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Thanks Jim, can you share? The exam is given through psiexams.com, at the local testing center. But being its the National Home Inspection Exam that he is taking does that make a difference? I'm still very interested in any advice you have on improving his test taking skills as well. Thanks so much again for your time!

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One thing I did on the NHIE was to skip the test questions that I did not know the answer to. I focused on answering everything that I knew first, then went back and spent time with process of elimination on the remaining multiple choice questions.

Sometimes you learn things in the testing process. This can help you go back and answer questions that you were not sure of the first time around.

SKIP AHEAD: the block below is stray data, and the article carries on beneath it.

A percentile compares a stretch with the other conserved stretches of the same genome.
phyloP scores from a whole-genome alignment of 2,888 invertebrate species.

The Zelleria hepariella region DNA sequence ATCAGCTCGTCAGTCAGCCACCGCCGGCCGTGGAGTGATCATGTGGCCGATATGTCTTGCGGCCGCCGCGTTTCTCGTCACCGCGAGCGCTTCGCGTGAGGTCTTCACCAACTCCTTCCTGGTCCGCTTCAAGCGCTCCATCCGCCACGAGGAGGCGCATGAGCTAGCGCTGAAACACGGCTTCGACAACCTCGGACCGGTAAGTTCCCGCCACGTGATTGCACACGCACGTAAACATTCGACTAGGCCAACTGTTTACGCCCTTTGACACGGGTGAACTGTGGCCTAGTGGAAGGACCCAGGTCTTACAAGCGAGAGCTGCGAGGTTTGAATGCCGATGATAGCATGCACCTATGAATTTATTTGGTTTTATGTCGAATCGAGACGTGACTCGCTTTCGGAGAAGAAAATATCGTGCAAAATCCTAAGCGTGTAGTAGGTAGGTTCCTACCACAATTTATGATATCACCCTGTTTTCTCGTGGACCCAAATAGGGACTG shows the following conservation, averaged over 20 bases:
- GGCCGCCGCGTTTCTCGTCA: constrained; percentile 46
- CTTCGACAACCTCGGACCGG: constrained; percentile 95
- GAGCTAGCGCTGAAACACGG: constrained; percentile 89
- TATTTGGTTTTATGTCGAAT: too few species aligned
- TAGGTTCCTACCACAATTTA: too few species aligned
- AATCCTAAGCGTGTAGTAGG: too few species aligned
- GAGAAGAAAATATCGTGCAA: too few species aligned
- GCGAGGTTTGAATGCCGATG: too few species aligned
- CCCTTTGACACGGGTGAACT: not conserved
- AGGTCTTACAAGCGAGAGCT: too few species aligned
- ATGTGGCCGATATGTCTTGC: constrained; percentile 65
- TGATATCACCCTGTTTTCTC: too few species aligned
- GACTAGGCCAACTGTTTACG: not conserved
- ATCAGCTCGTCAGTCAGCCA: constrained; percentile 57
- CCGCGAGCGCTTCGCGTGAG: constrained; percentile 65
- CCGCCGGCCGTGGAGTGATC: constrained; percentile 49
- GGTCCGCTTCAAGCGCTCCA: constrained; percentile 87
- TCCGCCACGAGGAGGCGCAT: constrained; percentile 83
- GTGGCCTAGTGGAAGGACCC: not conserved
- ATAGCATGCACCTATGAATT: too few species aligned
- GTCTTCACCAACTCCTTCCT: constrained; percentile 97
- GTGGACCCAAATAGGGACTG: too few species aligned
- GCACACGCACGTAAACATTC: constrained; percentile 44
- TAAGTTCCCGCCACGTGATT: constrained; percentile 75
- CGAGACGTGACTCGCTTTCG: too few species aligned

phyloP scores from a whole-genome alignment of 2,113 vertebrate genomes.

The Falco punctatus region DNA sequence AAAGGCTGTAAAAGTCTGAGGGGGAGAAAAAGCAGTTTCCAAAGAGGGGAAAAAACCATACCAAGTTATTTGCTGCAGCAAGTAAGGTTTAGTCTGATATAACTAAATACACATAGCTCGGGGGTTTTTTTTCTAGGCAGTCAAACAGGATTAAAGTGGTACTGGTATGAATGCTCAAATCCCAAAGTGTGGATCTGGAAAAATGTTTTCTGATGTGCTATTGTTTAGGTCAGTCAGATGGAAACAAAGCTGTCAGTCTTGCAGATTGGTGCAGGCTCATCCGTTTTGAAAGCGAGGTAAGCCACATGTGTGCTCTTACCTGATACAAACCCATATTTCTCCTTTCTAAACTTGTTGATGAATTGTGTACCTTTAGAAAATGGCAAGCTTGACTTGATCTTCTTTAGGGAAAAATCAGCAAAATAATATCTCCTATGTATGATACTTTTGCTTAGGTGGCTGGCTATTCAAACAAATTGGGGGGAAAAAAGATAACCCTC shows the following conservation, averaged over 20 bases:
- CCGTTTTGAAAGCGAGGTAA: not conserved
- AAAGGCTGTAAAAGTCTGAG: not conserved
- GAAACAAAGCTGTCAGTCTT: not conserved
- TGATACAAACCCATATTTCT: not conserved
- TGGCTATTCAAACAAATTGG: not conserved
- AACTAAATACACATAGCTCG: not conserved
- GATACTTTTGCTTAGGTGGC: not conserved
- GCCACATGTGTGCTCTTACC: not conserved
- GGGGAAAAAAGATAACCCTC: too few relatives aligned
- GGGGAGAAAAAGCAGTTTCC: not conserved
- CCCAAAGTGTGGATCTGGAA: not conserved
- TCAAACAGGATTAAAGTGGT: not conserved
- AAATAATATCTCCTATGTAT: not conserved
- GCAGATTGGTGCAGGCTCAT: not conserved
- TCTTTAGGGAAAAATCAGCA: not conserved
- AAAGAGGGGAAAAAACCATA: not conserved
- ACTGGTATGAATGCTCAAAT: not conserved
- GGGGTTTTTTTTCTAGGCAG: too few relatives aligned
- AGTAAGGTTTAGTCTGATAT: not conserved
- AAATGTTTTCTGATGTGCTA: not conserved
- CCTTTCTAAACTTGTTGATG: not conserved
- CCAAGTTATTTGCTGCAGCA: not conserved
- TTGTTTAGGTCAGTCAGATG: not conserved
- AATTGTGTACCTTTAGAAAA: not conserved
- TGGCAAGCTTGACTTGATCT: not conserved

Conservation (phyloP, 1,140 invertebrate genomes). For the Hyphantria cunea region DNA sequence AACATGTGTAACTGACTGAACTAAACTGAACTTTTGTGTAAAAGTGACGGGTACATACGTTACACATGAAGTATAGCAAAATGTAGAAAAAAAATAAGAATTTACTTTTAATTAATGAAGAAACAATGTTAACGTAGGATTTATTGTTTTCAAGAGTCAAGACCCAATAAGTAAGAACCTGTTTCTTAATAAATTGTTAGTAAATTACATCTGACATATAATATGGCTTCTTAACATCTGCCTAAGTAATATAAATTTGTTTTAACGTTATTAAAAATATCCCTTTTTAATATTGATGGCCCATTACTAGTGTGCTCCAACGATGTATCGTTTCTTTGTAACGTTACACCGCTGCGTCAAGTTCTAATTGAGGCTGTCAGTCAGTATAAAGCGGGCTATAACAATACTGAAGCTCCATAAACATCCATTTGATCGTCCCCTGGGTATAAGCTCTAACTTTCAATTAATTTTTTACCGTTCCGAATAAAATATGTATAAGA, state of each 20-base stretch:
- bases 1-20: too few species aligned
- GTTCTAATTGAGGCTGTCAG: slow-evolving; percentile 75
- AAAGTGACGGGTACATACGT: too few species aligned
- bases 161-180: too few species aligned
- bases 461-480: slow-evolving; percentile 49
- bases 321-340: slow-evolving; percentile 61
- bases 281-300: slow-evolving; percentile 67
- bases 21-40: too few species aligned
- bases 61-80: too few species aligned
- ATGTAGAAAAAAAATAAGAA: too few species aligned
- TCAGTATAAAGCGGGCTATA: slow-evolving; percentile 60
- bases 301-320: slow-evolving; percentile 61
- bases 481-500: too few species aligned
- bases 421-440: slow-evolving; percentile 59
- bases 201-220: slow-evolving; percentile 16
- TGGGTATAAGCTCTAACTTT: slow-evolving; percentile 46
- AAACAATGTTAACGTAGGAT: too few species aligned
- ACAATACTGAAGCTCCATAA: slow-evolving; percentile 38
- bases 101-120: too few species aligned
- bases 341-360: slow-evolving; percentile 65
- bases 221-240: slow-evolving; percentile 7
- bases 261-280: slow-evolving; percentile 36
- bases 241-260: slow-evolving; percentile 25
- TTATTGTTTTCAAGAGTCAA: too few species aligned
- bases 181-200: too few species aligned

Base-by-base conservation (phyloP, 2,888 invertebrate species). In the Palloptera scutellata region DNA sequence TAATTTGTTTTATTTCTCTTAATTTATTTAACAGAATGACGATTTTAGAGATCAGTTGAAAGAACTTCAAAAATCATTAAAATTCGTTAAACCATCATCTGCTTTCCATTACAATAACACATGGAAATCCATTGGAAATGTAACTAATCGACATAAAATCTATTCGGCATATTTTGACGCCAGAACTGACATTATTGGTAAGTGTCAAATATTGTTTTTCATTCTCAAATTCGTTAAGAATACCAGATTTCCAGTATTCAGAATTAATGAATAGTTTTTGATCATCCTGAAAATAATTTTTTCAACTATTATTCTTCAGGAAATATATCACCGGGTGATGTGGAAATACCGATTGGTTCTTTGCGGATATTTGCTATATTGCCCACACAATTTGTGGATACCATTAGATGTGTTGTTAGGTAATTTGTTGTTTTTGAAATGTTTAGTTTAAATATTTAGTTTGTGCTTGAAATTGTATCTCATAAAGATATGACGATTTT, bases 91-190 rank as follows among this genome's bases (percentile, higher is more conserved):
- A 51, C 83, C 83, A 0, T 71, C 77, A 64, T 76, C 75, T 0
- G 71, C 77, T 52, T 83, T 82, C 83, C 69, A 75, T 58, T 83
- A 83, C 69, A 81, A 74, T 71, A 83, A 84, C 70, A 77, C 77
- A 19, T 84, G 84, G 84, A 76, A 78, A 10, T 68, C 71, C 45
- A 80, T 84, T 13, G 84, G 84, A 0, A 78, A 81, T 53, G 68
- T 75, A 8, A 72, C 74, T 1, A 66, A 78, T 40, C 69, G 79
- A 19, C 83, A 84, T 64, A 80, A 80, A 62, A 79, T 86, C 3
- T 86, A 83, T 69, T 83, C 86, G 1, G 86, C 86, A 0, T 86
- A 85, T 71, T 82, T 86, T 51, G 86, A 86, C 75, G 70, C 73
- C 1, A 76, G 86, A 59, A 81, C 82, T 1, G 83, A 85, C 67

The NHIE is not an easy test. I scored in the high 90's on every other home inspection related test. On the NHIE, I squeaked by with a 78.

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Hi,

In states where testing is used as part of licensing or registration, some states have chosen to utilize the National Home Inspector Exam. Since that test can't be tailored to meet the individual requirements of every state, state licensing bodies write a supplement to the test. Here in Washington, the supplement is about 25 questions. PSI sat down with the folks from the licensing board and guided them through the process in order to keep it psychometrically valid. I suspect something similar happened in South Carolina. I think the problem with this process is that those that design the state specific questions might not be very proficient themselves, they don't stick to the state-specific stuff and then they start injecting inspectorlore into the state component.